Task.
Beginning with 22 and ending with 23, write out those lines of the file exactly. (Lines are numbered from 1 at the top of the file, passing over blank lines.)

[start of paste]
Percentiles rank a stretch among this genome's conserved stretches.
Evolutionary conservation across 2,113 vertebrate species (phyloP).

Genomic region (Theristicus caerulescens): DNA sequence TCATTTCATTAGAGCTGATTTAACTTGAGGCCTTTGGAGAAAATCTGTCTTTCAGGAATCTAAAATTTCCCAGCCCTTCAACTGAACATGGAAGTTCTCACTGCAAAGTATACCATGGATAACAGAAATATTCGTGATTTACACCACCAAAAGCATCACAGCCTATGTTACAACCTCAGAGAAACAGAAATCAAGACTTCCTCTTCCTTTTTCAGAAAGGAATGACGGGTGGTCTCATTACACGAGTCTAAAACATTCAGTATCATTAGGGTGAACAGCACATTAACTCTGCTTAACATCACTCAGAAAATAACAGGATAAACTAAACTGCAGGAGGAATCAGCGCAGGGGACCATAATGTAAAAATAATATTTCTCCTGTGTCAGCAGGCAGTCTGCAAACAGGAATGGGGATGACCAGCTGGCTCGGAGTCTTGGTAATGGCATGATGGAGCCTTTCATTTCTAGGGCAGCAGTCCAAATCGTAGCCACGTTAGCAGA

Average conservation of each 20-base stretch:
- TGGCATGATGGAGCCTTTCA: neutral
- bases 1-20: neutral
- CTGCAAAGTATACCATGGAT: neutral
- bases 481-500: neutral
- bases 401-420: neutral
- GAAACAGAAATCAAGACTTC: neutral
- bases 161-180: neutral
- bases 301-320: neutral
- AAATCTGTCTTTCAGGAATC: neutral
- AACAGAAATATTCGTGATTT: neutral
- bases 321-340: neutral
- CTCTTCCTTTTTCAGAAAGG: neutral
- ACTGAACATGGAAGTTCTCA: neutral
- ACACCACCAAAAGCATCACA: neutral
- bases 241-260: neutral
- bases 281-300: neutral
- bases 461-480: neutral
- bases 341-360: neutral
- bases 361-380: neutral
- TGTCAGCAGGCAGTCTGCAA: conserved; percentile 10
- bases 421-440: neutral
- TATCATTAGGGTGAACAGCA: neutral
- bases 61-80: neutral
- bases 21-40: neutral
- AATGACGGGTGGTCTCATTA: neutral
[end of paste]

- bases 341-360: neutral
- bases 361-380: neutral